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The study analyses the contents and scope of the principle of judicial independence as currently applied in the international judiciary. In light of the increasing role played by courts in the international system, the author initially examines the theoretical foundation for the principle's application and develops a working definition of judicial independence in an international law context.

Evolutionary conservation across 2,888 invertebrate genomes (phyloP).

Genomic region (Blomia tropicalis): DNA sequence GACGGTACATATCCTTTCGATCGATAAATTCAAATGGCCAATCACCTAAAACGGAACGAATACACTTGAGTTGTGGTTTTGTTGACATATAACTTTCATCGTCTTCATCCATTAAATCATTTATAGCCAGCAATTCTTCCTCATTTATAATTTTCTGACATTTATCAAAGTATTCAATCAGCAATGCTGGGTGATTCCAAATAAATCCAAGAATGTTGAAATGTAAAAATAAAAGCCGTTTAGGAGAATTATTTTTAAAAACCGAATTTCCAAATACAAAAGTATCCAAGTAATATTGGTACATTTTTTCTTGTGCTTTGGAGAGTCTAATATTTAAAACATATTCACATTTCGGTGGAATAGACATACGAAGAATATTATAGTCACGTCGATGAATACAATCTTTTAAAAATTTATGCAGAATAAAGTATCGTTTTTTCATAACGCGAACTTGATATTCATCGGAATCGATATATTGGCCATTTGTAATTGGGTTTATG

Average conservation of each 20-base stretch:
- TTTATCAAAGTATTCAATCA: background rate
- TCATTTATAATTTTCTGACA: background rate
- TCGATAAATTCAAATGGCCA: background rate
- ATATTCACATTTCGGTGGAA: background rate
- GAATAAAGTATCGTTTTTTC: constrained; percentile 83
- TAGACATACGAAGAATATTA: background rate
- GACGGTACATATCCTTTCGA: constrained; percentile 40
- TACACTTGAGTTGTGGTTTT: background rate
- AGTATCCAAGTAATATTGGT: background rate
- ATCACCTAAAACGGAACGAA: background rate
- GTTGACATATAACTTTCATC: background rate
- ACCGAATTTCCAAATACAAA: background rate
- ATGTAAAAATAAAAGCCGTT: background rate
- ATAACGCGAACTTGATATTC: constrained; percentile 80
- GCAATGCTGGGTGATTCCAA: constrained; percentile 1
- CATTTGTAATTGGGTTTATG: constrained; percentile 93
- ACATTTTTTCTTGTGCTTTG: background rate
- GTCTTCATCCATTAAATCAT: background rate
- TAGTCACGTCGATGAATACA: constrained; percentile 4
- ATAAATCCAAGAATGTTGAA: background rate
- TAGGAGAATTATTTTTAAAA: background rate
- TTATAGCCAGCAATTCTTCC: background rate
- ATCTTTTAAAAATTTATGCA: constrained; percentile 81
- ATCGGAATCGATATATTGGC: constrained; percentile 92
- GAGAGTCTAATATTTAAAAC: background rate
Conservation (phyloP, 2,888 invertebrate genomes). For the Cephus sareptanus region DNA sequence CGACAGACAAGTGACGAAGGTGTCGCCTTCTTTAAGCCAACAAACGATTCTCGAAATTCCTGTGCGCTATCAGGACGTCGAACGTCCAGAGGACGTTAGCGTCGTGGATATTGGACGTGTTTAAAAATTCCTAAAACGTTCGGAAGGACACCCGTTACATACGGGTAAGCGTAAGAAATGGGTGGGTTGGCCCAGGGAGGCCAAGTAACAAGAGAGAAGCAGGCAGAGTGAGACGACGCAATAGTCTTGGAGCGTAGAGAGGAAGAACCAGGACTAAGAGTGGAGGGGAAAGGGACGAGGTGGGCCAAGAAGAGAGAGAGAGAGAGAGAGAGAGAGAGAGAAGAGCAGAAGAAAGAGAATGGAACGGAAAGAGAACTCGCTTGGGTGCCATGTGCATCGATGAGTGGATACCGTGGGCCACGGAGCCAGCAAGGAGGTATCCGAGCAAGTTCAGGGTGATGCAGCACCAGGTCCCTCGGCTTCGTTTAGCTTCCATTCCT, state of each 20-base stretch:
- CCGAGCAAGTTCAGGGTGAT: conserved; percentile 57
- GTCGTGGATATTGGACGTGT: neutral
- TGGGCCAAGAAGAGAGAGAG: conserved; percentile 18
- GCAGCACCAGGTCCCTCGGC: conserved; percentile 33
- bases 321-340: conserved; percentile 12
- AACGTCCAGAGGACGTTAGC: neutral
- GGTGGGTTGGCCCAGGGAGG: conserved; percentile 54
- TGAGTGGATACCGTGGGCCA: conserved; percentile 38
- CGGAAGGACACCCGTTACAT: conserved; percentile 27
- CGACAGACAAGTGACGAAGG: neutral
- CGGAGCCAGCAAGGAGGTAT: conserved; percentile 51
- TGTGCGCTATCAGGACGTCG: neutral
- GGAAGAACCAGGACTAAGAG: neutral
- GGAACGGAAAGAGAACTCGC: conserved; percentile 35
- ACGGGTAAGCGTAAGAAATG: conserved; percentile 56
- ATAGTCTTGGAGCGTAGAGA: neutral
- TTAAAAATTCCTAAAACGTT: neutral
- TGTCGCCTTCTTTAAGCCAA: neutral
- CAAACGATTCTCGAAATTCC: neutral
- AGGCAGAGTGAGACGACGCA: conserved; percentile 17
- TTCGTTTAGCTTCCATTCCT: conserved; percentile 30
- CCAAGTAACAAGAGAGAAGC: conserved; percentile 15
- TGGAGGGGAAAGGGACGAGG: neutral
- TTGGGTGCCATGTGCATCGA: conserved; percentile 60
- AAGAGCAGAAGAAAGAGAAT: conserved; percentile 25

On the basis of a comprehensive evaluation of sources pertaining to some of today's most influential international courts, the author then draws conclusions on a general consensus of normative requirements for judicial independence and is able to point to requirements applicable only to specific jurisdictions (e.g. human rights courts).
The study thus not only fills a gap in the scholarly evaluation of the organizational setup of the current international judiciary but also functions as a valuable guide for potential future permanent judicial bodies.